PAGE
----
But, at the same time, the Chinese Government had quietly assembled their own research team on cryptocurrency. This fact was only acknowledged two years later when, during an official announcement in 2016, the People’s Bank of China (PBOC) said that their research findings were positive; digital currency reduces cost.
2017 proved to be the time of final reckoning, though; Bloomberg reported in February that the PBOC will be launching its own cryptocurrency, no doubt; in fact, they had already done trial runs of the prototype, the article said.
Following that, during September –after what the regulators described as “talks”- all initial coin offerings (ICO’s) in China were outlawed and monies -over $1.1 billion had been raised in more than 65 ICOs- ordered to be paid back to investors.
And, with the same discontent, cryptocurrency exchanges were also summarily closed that month. It is now illegal for Chinese mainlanders to exchange digital money online unless they operate offshore; Forbes headlined during November, “Cryptocurrency Exchanges Officially Dead In China”.
It must be noted, however, that Bitcoin and its peers can still be traded in China, albeit only in over-the-counter markets, a slower process that some analysts say increases credit risk; according to a recent report by Fortune magazine.
As far as Bitcoin mining goes, it is still legal in China. Although, the South China Morning Post reported earlier this month that “China aims to drive cryptocurrency miners out of business by limiting power consumption”; according to unnamed sources, the People’s Bank of China (PBOC) outlined their plan, in this regard, at a closed-door meeting, the newspaper says.
Over to Russia. To try and understand the official position of this country on cryptocurrency, is like following work-in-progress. But, let’s start in 2016 when Interfax reported that the Ministry of Finance was preparing more stringent amendments to the Criminal Code; effectively meaning that issuers of “money surrogates” could face up to seven years in jail.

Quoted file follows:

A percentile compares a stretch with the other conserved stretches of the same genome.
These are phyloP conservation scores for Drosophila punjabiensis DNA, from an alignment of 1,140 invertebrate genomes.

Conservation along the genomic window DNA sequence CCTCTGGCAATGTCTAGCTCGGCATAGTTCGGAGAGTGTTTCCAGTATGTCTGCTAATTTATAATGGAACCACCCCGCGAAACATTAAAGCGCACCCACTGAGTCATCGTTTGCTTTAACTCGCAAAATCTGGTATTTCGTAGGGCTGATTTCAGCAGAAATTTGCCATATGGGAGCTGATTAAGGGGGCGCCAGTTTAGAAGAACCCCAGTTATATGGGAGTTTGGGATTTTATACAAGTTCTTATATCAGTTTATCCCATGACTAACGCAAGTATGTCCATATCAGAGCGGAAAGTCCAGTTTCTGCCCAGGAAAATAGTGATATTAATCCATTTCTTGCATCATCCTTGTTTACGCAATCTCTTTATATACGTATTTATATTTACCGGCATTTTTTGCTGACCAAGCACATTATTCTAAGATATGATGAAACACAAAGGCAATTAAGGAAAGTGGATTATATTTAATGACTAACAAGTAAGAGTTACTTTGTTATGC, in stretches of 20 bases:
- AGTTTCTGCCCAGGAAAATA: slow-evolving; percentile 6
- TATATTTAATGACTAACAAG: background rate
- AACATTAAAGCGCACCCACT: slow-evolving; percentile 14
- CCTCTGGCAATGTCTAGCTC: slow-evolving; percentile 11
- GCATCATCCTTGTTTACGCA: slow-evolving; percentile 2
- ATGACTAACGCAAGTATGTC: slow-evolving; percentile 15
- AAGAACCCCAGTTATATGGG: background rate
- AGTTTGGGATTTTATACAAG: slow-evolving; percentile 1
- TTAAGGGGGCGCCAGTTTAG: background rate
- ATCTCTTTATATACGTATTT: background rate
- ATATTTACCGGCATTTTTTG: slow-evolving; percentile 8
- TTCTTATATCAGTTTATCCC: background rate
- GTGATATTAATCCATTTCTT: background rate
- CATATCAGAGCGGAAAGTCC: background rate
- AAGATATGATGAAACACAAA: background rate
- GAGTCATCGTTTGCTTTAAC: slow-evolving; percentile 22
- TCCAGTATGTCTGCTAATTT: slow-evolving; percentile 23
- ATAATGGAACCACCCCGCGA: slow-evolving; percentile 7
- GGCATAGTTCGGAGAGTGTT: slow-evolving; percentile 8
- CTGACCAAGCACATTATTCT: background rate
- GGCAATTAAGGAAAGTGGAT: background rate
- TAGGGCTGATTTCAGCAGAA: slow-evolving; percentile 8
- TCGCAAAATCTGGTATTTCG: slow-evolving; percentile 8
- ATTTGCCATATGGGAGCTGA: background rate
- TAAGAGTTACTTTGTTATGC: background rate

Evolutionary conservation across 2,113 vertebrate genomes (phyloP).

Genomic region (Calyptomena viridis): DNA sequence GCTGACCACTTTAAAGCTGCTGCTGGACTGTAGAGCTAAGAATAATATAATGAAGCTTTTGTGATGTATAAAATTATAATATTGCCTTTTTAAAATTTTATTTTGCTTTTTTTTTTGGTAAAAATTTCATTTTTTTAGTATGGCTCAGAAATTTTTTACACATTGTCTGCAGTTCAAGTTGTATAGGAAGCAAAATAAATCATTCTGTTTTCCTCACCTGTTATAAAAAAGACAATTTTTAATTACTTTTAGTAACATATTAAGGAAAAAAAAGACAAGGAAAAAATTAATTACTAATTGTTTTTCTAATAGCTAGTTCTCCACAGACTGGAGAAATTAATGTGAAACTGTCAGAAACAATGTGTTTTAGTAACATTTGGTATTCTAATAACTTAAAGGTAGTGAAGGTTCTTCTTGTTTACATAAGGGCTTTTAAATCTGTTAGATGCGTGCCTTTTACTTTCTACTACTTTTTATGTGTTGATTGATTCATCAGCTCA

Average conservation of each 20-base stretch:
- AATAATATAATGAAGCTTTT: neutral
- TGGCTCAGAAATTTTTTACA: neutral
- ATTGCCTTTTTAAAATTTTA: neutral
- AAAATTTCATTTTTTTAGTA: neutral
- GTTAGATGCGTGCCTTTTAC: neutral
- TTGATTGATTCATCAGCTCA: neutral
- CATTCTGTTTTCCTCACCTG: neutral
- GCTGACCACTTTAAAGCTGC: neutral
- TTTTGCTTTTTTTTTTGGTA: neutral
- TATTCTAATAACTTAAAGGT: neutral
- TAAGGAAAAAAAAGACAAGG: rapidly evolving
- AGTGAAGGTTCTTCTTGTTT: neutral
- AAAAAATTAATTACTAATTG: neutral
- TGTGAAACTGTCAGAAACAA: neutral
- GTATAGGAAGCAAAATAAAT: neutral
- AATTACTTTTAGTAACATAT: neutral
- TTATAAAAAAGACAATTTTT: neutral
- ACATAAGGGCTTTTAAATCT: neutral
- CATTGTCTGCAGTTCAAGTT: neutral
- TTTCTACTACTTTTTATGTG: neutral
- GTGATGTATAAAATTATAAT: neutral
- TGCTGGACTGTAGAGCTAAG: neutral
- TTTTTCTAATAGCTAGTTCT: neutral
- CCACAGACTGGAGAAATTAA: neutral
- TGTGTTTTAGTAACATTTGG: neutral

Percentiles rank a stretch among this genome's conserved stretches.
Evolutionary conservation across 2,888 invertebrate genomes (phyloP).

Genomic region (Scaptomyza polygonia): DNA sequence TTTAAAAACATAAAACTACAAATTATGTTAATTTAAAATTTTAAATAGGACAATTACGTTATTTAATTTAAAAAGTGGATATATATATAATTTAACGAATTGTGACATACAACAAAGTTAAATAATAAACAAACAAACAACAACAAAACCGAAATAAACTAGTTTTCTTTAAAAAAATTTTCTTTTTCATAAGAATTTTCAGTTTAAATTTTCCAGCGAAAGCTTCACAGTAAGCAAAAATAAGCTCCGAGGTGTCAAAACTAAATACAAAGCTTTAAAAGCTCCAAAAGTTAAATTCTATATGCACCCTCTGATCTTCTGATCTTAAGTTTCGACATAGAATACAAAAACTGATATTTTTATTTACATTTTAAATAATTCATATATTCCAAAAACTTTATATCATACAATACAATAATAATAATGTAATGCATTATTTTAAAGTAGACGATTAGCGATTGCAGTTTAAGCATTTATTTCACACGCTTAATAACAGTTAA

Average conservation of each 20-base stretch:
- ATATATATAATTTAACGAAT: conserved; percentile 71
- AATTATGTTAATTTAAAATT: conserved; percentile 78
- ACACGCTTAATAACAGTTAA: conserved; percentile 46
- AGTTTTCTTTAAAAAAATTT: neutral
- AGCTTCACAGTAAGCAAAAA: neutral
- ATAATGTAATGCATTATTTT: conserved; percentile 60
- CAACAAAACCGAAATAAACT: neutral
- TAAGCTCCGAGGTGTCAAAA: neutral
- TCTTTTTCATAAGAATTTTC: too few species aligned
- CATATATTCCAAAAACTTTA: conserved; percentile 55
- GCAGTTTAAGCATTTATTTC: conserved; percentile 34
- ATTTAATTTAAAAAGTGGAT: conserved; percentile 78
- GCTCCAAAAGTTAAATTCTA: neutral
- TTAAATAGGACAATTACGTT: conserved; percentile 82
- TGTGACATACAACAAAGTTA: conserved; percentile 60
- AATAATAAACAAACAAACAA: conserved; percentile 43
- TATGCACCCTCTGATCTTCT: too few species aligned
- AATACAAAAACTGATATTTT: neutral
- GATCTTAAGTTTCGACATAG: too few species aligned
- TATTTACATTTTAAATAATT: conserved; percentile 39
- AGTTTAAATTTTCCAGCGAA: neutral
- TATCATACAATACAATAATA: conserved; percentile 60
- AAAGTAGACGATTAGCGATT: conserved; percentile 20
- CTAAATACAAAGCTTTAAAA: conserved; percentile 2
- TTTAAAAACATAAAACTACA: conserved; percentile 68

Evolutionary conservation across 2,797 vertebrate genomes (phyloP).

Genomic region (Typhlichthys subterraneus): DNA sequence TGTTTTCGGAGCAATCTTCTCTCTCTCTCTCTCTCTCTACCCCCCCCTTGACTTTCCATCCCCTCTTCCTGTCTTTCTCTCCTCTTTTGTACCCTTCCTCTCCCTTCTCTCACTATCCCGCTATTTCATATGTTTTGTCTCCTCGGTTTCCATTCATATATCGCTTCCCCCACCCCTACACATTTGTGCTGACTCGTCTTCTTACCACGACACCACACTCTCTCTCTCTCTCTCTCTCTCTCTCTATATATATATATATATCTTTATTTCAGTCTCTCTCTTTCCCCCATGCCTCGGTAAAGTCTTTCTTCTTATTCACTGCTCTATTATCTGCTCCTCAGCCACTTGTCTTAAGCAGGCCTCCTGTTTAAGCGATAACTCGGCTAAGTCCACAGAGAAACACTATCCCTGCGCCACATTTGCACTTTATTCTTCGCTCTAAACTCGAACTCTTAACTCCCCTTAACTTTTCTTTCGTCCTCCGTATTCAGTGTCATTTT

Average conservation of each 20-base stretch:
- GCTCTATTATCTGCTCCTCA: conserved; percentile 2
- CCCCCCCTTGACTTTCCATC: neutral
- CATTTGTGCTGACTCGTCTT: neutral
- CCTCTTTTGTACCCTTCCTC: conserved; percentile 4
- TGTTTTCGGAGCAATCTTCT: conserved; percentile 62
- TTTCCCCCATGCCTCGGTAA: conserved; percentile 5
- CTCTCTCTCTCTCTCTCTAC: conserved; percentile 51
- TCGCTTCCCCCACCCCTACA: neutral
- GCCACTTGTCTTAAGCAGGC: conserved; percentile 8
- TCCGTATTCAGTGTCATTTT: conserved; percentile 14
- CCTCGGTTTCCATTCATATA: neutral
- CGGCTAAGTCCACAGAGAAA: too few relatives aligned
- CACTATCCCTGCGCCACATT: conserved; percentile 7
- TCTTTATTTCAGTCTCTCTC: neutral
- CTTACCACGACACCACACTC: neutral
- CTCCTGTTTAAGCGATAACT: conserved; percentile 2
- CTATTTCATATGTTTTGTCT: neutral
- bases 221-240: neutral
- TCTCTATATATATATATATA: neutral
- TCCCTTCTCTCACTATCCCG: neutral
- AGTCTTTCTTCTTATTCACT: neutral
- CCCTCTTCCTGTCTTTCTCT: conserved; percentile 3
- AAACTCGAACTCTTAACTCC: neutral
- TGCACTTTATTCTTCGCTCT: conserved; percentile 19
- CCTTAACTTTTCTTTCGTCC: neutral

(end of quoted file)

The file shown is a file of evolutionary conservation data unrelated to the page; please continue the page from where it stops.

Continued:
Exactly what the definition means, is open to interpretation; but, no cryptocurrency-related arrests were made, until September 2017, when Forbes reported, “Russia Opens First Criminal Case Involving Bitcoin”. However, to be clear, the accused were arrested for alleged money laundering activities; and, not for having Bitcoin as such.
Although there have been huge amounts of conflicting rhetoric in the media, coming from Russian regulators over the past couple of years –and even from President Putin himself- the only certainty on cryptocurrency in Russia, currently, is that you cannot make exchanges between crypto and rubles –the official currency- because the state machine makes sure of that.
Although, just a couple of days ago, Newsweek reported that the Russian Ministry of Finance has drafted a new bill to legalize cryptocurrency trading on organized trading platforms; but, it will need to pass a vote at the federal legislature in February first, the report says. Therefore, the work-in-progress continues.
EU – pioneering a crypto future
As for the European Union (EU), although its stance on cryptocurrency, all along, may be described as accommodative, consultative, or, perhaps, even positive, there has always been a major concern over the anonymity of users; especially, their enhanced ability to hide or mask money-laundering and other clandestine activities through the use of digital currencies.
This fear was underscored by the European Commission, which stated –in 2016 already- that it seeks “to help identify the users who trade in virtual currencies”, as well as an end to “the anonymity associated with such exchanges”.
Fast-forward to March 2017, and the EU Parliament drafted legislation outlining their plans to regulate digital currencies. With transparency as its core theme, the draft describes the empowering of watchdogs, the keeping of databases on crypto users and their wallet addresses, also the ability of national-level financial intelligence gatherers to share that information, once obtained.
In December 2017, Fortune magazine reported that “the amendment is slowly crawling through the legislative process”, and, quoting an unnamed European Commission source, that “it will probably be officially recorded into EU law in a couple months’ time”.
The source further commented that, after the law has passed, crypto exchange platforms and wallet providers in the EU will have “to do due diligence to check where the money comes from and where it goes”, also perform “extra checks” in terms of certain large quantities of virtual cash.
So, that concludes our whirlwind tour for today. Of course, as digital currency gains wider traction and momentum, so will the situations, rules and legislation continue to develop. But, right now, all eyes and ears remain fixated on South Korea; fingers crossed that the petition meets favorable consideration and that positive news reaches the world soon.